ISLAMABAD: The Foreign Office on Saturday conceded that Pakistan was discussing ‘counterterrorism cooperation’ with the United States but emphasised that no agreement had been concluded on the use of its airspace so far.
“Pakistan and the US have longstanding cooperation on regional security and counterterrorism and the two sides remain engaged in regular consultations,” FO spokesman Asim Iftikhar said in a statement on a CNN news report which claimed that Washington is close to signing an agreement with Pakistan on use of its airspace for military operations in Afghanistan.
The report, CNN said, was based on information shared by the Biden administration with members of the Congress at a classified briefing on Friday.
The FO spokesperson, however, insisted “no such understanding was in place”.
The Biden administration, ever since the completion of withdrawal of forces from Afghanistan, has been heavily relying on an ‘over-the-horizon’ (OTH) capability for surveillance of threats and responding accordingly. It has been using satellites, U-2s, and drones for this purpose.
Islamabad in talks with Washington for counterterrorism cooperation
The entire operation, besides the capabilities of the systems employed by the US, depend on the access to the area of concern. Use of Pakistani airspace is, therefore, one of the preferred options, although Uzbekistan and Tajikistan are also being considered.
CNN said currently the operation is being run from bases in Qatar and the UAE from where the drones take off and fly through Pakistani airspace before reaching Afghanistan for collecting intelligence. It said the lengthy flight limits the ability of the drones to gather intelligence that has already been limited due to practically non-existent on the ground human intelligence. The Biden administration has, therefore, been seeking bases closer to Afghanistan.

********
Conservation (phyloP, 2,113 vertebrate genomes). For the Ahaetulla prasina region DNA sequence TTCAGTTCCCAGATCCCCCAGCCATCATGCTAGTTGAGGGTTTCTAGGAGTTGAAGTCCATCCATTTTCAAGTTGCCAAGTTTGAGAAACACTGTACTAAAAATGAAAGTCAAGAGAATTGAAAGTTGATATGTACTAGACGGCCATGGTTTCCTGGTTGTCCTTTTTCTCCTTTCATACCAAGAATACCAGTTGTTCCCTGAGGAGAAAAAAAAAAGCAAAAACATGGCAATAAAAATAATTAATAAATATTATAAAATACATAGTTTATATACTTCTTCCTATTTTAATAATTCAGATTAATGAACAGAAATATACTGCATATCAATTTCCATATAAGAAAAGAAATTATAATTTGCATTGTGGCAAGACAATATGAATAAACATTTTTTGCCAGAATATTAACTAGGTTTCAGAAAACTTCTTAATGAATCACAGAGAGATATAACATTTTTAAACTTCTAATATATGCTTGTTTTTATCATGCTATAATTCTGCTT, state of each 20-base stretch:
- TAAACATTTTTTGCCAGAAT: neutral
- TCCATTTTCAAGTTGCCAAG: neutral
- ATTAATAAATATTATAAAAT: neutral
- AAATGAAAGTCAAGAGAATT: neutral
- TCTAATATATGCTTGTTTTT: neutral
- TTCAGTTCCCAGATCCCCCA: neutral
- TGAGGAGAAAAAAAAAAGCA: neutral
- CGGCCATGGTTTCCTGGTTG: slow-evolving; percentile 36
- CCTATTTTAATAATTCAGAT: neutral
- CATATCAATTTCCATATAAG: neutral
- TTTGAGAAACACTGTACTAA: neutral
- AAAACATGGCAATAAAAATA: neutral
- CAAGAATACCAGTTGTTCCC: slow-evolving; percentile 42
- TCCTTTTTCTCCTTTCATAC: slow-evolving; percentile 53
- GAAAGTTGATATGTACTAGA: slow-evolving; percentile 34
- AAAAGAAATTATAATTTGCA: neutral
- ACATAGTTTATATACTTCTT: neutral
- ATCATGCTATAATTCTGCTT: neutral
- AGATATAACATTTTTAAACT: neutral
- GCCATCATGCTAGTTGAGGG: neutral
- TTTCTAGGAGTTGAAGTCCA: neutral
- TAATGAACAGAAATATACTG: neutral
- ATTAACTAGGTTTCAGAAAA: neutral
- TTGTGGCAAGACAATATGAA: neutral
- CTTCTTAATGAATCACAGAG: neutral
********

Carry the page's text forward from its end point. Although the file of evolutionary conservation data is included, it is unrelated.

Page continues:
The US military has been carrying out this operation without a formal agreement with Pakistan. Therefore, there has always been the risk of Islamabad at some point refusing further flights.
It is in America’s deep interest that this facility continues. Commander of US Central Command Gen Frank McKenzie had in his congressional testimony last month emphasized the importance of this air corridor. “Over the last 20 years we’ve been able to use what we call the air boulevard to go in over western Pakistan and that’s become something that’s vital to us, as well as certain landlines of communication. And we’ll be working with the Pakistanis in the days and weeks ahead to look at what that relationship is going to look like in the future,” Gen McKenzie had said.
US officials in their interactions with Pakistani counterparts, before the completion of withdrawal and specifically after the pull-out, have put counter-terrorism cooperation with Pakistan at the top of their agenda.
These meetings include visit of CIA Director William Burns to Pakistan in September, Secretary Blinken’s phone conversation and in-person meeting with Foreign Minister Shah Mahmood Qureshi in New York, and more recently Deputy Secretary of State Wendy Sherman’s trip to Islamabad.
Sherman had towards the end of her visit told a group of journalists at the US embassy that counter-terrorism dialogue with Pakistan would continue.
It is said support for OTH capability has now emerged as the centre piece of Pakistan-US counter-terrorism cooperation.
CNN reported Congress members were told that the US was nearing a formalized agreement with Pakistan.
Pakistan, the report while quoting an unnamed source said, also desires to sign a Memorandum of Understanding (MOU) in exchange for assistance with its own counterterrorism efforts and help in managing the relationship with India.
Recognising Taliban regime
Meanwhile, Minister for Information Fawad Chaudhry told a press conference that Pakistan’s efforts for peace in Afghanistan would continue, as it was desirous of stability in the neighbouring country, adds APP.
“The situation in Afghanistan has a direct impact on Pakistan,” he said.
About recognising the Taliban regime, the minister said Pakistan would not recognise the Afghan government unilaterally and rather would take along other countries in the region on the issue. He also disclosed that talks were being held with the Taliban to persuade them to take other Afghan groups along for durable peace and stability.
About the issue of price hike and inflation, he said that besides other factors, Pakistani rupee depreciated due to smuggling of dollars to Afghanistan.
Published in Dawn, October 24th, 2021